I found an excellent Black Friday deal to upgrade my Google Pixel smartphone for $66. Unfortunately, I had just added a second phone number by activating an eSIM on the old device. Great timing…I know. Before I could trade in the old cell phone, I had to figure out how to transfer an eSIM to the new one.
To transfer an eSim to a new phone, users need to contact their mobile service provider. There are security procedures and additional information the company requires. The new smartphone’s IMEI will be requested, and a new QR code will be issued. Subscribers may experience a short service delay.
In my case, my embedded Subscriber Identification Module (eSIM) gives me a secondary number that I use for compartmentalizing my communication. Here are the steps I took to transfer my eSIM line to my new device.
I Tried Transferring An eSIM Without Help
Initially, I thought I could scan the original QR code from US Mobile, and my new phone would connect, and my older device would simply lose service.
Here are the error message screenshots from that test.
I searched online for general information on transferring an eSIM to a new device. The primary advice is to contact your cell phone carrier.
Contacting Customer Service
I generally like to avoid phoning into a service call center. Fortunately, US Mobile has a chat function on their customer dashboard.
I was greeted by a chatbot which was charged with triaging the requests. Once the bot realized I needed a representative, it put me in the correct queue. In less than one minute (seriously, it was fast), I was connected to Shahryar, who was exceptionally helpful.
Here are my steps for starting the transfer conversation.
- Inform the agent I wanted to transfer the eSIM registration to a new phone.
- Provide the phone number and IMEI of the new device’s eSIM slot.
- Follow security procedures to confirm ownership of the line and online account.
Background: There’s a type of hack called a SIM swap attack in which an adversary will attempt to gain control of your number. The hacker will contact your mobile service provider with enough information to convince the representative that they are you. The customer service agent will swap the attacker’s SIM registration in the system. You will no longer receive calls or (more importantly) SMS authentication codes.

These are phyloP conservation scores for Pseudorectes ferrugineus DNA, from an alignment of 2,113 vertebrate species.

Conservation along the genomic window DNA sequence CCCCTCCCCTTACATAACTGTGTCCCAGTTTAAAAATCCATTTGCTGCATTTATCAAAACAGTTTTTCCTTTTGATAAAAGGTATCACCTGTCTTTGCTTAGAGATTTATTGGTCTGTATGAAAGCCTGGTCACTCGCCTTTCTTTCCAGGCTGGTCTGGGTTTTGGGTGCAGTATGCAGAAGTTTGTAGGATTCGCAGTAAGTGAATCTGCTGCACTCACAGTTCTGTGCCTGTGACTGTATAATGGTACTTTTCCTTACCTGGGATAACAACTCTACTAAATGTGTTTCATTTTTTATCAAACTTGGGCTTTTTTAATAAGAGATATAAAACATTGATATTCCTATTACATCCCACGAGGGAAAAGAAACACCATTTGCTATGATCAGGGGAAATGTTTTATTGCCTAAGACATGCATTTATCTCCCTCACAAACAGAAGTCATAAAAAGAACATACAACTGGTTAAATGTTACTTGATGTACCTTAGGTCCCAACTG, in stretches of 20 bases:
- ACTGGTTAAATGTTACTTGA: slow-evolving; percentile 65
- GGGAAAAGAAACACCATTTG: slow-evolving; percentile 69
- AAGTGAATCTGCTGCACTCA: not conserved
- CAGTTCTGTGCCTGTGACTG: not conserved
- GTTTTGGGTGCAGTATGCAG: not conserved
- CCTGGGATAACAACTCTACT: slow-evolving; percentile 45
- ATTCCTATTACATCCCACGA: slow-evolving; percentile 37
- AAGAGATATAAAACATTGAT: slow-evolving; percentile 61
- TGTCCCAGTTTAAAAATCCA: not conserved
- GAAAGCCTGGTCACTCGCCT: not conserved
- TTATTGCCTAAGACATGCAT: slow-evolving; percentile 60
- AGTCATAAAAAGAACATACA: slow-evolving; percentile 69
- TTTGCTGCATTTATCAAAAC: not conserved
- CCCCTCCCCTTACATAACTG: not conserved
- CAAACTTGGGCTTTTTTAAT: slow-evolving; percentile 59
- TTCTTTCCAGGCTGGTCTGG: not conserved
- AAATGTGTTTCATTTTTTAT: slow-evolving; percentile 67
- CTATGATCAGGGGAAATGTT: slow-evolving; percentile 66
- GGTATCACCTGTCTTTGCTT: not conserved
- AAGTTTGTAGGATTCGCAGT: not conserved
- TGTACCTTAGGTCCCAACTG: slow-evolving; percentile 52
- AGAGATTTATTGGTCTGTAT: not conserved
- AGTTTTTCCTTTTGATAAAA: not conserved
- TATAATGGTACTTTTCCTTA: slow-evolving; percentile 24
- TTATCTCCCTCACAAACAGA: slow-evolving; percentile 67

eSIMs have roughly the same attack surface as physical SIM chip swaps. Your cell phone provider will have you walk through some steps to confirm your identity and control of the account.
Shahryar from US Mobile had me do the following steps:
- Enable two-factor authentication (2FA or multi-factor authentication [MFA]) on my US Mobile account. I should have done this when I established the account 🤷♂️
- Click the link from the 2FA email.
- Start the transfer process from the subscriber dashboard using the same IMEI number provided earlier.
I had a glitch during the process, and Shahryar had to issue a new QR code via my on-file email. Still, once I received a newly issued QR, it was time to install the eSIM on my new smartphone.
Installing Reissued eSIM On A New Phone
The process is almost the same as I wrote earlier (about getting a new phone number for WhatsApp), but with some minor changes.
Here’s how I downloaded the new eSIM to my new smartphone:
- Eject other physical SIM chips or disable other eSIMs. (advised by the US Mobile representative)
- Go to Android settings and search for “SIM.”
- Tap the SIMs option. (Note: there should not be a plus button if you’ve ejected/disabled in Step 1)
- Tap the “Download a SIM instead” option at the bottom of the next screen.
- Answer “Yes” if you’re asked if you want to “Use 2 SIMs”.
- Tap Next and wait for the network check to complete.
- Select your mobile network. For US Mobile, choose “Use a different network.”
- Scan the newly issued eSIM QR code from your carrier.
- Activate the freshly transferred eSIM and set any of your preferred settings.
- Reinsert or reactivate any other SIMs you took out or disabled earlier.
- Ensure you see your carrier’s signal meter in the notification area.
- From another phone, call and text your transferred eSIM line to test it.
- I experienced a delay of a few minutes while testing the line from another phone.
- If your eSIM is a secondary work line (like me above), you may need to toggle/swap the primary and secondary settings during testing.
Overall, transferring an eSIM to my new phone took 26 minutes from start to finish including my technical snag. Shahryar patiently stayed on the chat for an additional 23 minutes while I tested. The process was quick and easy when done with the support of an exceptional mobile service provider.